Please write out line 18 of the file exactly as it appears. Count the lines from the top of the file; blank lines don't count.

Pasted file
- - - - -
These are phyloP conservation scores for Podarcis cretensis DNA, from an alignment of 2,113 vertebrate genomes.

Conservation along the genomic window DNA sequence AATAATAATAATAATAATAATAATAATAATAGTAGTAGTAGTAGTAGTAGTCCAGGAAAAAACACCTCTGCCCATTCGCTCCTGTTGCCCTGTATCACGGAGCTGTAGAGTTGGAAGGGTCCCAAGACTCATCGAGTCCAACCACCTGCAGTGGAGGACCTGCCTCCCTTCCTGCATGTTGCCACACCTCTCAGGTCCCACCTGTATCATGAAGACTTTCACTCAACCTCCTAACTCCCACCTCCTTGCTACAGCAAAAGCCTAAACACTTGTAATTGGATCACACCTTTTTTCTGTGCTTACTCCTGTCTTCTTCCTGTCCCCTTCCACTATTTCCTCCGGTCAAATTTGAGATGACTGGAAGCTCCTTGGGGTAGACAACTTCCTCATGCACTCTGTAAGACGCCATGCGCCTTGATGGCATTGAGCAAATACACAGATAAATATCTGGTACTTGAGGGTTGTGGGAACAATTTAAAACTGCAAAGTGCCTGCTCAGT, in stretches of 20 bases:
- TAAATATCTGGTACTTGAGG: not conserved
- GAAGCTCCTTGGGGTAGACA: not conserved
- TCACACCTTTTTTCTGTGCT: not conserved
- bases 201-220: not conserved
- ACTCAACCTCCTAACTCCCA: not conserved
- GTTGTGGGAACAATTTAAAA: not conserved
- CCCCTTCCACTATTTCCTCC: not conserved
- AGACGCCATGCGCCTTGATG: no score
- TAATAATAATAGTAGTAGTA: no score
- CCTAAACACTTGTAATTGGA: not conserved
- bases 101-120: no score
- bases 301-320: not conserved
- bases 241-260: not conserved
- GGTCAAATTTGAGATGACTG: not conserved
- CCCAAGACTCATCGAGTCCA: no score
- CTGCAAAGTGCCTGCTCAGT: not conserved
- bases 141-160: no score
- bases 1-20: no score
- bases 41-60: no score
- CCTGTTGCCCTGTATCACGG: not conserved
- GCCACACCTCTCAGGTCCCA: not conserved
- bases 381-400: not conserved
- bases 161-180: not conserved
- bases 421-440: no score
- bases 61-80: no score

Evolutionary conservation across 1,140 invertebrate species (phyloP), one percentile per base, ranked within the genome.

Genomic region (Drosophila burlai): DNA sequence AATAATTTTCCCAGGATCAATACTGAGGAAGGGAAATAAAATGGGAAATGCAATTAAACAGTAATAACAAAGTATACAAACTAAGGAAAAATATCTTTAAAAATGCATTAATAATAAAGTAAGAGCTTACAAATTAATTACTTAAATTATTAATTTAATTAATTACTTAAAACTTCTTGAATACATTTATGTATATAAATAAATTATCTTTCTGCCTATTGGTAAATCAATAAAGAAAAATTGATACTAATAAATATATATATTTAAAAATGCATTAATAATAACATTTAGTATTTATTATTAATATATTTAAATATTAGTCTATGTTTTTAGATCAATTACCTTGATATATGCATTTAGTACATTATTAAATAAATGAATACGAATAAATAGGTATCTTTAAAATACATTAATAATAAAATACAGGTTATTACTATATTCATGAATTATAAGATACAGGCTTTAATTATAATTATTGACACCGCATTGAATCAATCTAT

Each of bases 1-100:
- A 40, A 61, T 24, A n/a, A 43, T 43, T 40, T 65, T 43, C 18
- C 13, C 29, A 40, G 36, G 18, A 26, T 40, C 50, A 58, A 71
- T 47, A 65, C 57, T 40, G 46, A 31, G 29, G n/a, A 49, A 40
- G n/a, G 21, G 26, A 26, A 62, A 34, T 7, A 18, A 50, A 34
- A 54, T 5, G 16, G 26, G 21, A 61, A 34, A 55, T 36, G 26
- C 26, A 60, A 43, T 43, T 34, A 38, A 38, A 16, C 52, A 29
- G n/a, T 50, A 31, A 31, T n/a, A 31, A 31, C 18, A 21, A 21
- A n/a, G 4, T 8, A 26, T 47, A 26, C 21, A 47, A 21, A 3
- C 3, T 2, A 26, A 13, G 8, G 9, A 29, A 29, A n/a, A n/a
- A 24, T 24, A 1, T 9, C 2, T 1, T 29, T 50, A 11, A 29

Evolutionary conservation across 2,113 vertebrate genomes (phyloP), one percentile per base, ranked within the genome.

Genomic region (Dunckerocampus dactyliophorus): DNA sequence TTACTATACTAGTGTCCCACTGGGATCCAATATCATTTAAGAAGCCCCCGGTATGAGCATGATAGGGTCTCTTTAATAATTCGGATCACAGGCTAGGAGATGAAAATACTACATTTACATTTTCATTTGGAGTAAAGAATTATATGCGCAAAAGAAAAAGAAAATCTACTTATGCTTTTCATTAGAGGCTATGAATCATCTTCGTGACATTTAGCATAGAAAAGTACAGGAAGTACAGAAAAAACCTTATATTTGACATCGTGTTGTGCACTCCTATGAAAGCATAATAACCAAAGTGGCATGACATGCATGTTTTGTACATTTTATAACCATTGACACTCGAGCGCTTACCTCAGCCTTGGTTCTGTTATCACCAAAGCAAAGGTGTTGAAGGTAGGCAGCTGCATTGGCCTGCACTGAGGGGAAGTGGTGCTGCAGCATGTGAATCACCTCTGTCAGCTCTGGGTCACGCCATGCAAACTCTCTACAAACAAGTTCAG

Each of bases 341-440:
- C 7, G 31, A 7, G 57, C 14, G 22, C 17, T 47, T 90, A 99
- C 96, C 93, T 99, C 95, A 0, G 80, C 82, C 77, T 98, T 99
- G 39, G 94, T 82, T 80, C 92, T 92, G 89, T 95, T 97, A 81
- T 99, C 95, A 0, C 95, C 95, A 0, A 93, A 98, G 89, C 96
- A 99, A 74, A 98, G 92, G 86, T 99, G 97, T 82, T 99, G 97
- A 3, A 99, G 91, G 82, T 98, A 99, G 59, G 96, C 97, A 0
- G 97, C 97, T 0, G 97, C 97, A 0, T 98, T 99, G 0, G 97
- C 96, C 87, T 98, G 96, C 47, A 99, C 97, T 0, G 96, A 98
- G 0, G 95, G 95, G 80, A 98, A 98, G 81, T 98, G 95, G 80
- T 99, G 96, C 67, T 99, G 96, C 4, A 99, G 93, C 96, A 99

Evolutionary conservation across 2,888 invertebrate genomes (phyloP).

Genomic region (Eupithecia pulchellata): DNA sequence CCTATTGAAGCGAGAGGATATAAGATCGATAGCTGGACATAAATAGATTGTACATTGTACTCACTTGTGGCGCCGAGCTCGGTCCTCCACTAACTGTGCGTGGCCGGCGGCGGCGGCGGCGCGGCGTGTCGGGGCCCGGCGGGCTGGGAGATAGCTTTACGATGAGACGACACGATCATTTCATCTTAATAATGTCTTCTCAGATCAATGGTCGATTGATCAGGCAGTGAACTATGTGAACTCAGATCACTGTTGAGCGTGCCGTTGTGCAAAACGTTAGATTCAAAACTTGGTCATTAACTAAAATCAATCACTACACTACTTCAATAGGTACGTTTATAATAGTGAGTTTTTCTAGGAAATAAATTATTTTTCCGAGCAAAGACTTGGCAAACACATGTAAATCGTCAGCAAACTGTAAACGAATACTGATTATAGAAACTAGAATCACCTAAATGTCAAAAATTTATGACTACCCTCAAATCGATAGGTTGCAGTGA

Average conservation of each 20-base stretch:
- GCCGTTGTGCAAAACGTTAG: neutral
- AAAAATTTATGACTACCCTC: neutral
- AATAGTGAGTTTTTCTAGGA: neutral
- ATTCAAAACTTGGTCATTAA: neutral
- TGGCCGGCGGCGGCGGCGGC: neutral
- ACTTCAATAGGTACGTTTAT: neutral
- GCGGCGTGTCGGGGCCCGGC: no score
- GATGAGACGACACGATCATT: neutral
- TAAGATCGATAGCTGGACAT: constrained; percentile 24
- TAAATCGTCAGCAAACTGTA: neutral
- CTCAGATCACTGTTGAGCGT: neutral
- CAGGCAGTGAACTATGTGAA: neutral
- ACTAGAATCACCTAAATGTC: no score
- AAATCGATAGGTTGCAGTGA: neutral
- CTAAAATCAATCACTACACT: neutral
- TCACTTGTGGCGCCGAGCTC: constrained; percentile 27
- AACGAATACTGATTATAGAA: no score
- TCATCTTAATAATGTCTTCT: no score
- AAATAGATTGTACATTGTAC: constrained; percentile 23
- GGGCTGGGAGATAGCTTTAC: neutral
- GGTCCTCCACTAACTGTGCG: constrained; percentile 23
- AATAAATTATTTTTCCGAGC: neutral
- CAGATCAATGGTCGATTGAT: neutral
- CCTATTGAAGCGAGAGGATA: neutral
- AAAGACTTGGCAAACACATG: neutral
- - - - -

- CTGCAAAGTGCCTGCTCAGT: not conserved